Understanding the Numerical Democracy in India


Babasaheb Ambedkar was exposed to philosophy and functioning of democracy in his Columbia days. Dewey’s Ethics of Democracy published in 1888 had a profound impact on Babasaheb Ambedkar’s thinking on democracy. I recommend this small essay written by John Dewey in which Dewey defines deep democracy. In a nutshell, he defines democracy as the reclamation of human personality. The electoral system of voting is important, but not so pivotal in the conception of social and economic democracy.

The social democracies came into being after the Great Depression and the mixed economy was the rule of the day following the great depression. In a strange turn of events, the economies are controlled by the banking system and even the governments are obliged to follow their whims. We will attempt to understand the how numbers, particularly caste numerical, decide the outcomes of the elections and power. This understanding gives the power to discriminate and often disenfranchised citizens.

We will look at UP elections as a model to study the functioning of numerical democracy in India. The insight in this functioning will give us a method to understand what is happening in other parts of India. The phrase is fully correct as far as India is concerned “Indians do not cast their votes, but vote for their caste”. This summarises the electoral politics in India.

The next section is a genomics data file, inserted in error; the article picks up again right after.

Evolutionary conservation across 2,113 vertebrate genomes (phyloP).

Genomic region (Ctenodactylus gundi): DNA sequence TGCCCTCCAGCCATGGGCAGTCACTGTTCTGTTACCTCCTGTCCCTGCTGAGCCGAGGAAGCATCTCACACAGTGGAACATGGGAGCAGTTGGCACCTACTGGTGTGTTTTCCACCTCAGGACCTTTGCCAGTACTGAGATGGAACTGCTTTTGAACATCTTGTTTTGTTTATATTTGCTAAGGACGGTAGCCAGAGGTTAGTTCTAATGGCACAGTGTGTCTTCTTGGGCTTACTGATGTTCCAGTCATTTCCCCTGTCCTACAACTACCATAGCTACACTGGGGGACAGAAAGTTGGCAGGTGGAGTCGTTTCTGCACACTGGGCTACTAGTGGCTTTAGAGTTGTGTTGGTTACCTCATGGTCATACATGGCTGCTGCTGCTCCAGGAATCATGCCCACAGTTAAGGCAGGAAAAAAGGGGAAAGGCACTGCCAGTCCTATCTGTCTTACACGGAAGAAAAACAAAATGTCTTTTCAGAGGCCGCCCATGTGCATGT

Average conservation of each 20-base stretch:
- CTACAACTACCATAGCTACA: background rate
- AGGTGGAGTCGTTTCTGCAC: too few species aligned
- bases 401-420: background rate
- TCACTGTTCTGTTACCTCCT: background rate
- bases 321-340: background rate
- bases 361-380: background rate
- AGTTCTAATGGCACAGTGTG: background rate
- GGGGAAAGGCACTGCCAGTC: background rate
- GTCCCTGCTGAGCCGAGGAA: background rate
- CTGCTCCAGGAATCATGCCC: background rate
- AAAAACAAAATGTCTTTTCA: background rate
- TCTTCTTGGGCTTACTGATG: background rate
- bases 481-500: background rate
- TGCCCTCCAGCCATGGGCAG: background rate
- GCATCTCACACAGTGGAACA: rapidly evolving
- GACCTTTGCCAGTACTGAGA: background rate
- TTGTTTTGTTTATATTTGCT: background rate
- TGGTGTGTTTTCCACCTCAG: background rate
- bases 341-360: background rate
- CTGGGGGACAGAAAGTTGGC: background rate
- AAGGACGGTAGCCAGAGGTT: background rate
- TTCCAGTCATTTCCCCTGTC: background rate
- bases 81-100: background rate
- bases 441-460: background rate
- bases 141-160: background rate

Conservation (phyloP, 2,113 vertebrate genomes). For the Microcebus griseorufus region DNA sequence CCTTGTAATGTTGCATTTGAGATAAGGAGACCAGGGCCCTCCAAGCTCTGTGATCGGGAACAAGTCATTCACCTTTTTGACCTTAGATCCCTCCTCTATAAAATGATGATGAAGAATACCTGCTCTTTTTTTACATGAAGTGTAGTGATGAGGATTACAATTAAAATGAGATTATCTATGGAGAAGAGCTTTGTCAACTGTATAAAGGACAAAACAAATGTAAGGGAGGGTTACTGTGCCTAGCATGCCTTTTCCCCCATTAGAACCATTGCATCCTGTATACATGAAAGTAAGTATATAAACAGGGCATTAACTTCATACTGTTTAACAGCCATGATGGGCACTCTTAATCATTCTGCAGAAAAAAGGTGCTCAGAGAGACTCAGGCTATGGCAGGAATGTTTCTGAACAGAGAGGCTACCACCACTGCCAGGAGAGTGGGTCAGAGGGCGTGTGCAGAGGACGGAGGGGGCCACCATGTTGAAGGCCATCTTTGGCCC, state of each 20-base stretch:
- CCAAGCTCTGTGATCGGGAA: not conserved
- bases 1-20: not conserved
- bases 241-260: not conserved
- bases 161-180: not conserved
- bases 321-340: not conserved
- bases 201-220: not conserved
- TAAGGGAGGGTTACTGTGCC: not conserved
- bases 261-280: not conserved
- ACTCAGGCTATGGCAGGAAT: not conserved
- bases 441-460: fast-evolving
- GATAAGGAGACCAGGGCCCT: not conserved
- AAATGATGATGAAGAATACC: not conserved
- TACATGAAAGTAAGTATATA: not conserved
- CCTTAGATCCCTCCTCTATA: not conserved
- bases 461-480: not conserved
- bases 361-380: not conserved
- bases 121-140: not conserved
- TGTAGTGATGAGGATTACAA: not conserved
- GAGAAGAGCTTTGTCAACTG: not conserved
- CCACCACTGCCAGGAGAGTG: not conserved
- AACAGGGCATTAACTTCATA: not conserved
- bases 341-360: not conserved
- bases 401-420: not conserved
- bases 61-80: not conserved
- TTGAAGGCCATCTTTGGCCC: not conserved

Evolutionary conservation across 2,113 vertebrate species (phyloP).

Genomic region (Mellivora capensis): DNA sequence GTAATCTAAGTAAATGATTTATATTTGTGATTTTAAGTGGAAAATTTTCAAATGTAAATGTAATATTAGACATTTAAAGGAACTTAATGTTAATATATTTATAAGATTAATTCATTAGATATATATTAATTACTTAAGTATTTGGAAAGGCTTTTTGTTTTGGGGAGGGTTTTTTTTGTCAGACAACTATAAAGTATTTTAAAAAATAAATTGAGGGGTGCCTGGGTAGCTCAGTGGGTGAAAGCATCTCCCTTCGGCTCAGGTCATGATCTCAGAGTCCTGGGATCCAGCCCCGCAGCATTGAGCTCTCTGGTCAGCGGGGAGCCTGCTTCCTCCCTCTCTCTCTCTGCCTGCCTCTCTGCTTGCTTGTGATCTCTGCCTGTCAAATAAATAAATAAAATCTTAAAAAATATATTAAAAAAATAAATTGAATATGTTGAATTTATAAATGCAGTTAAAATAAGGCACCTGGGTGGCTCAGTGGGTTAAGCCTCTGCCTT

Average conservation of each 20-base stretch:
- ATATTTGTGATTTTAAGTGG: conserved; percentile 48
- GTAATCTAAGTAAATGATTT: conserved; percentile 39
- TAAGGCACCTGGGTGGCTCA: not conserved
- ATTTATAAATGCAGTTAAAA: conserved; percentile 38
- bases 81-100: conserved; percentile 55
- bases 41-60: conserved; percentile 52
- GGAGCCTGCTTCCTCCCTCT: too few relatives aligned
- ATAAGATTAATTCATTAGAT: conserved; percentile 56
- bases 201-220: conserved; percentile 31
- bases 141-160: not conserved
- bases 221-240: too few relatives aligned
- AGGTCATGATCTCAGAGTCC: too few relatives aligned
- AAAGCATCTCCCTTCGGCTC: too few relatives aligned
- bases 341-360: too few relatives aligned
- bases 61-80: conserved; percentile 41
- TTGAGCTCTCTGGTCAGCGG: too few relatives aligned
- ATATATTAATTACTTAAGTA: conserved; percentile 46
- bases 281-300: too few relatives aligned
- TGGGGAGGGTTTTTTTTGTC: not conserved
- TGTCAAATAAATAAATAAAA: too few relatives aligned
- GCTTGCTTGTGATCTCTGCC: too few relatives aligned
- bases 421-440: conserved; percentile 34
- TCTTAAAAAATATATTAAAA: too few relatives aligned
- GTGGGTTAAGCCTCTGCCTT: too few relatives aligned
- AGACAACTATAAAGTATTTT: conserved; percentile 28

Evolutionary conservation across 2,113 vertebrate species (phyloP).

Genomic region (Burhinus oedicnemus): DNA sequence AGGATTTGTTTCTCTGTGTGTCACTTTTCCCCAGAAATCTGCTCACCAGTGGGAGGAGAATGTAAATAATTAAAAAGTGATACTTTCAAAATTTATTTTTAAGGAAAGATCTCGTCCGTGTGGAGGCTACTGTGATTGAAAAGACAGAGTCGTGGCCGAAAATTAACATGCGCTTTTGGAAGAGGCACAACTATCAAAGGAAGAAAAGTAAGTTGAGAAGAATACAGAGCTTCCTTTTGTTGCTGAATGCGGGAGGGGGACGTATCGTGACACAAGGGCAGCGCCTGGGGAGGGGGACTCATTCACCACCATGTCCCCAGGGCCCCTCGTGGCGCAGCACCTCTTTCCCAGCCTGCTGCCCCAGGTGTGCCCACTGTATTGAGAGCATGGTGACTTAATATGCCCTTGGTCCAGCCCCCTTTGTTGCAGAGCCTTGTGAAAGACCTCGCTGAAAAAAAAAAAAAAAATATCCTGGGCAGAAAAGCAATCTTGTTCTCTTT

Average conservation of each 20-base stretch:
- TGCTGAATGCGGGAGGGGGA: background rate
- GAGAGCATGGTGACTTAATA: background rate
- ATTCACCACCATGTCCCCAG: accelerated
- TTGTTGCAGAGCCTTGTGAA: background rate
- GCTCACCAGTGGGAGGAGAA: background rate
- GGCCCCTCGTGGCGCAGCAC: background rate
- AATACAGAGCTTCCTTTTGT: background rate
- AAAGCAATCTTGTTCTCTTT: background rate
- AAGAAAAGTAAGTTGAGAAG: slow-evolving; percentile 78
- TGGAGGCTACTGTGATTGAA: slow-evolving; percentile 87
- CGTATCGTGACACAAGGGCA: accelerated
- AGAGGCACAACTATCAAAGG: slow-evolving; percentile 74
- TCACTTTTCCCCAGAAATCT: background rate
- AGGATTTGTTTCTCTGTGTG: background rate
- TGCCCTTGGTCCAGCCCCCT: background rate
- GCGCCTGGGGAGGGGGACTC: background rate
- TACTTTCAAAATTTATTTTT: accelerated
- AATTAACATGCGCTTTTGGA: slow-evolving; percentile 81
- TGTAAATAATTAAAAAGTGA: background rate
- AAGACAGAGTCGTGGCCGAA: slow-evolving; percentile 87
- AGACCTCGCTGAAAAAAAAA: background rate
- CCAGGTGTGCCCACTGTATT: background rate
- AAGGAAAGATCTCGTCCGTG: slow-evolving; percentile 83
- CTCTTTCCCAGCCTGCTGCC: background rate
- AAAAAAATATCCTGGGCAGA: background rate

The parties represent people in the governance. Hence, the political parties are the only instrument for direct power. If one creates a structure of political apparatus linking up to the numerical power of the caste, you get a successful political party. A look at different political parties in India will demonstrate this very clearly.

So let us understand what is happening in UP. Before we look into it, let us try to keep in mind the social composition of the state of UP. The Dalits constitute 22 percent of UP population. The Yadav’s constitute 12 percent. The Muslims are 19 percent. The Non-Yadav OBCs constitute 28 percent. The Brahmins are 10 percent. The Thakurs are 8 percent. This is a rough sketch of the social composition.

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There are 3 major political blocks in the UP elections and they will be wooing different sections of the UP population with different strategies and different promises. Sometimes, the conflicting opinions will also be created. Let us start from where it starts in the elections.

Seat Distributions

BSP proportionately distributed the tickets according to population composition. Even the core constituency of the BSP is not given as many seats as other important social groups, particularly Muslims.

SP/Congress distributed seats to mostly Yadavs and Muslims.

BJP distributed seats mostly to non-Yadav OBCs and Non-Jatav SCs, and Brahmins and Thakurs.

This is the frame, in which the UP elections can be studied and understood,

Though the political parties will create a facade of development, deep down only various compositions will be at play. They will move various sections of the electorate. The UP election results are turned around just 3 percent swing in votes. Ultimately, when the social groups of the political parties are fixed, a small dent in some one’s social group and their shifted loyalty determines the victor. Ironically, it is not the majority that will decide the next ruler of UP, but the dark horse/the turncoat/the splinter group will decide the next ruler.

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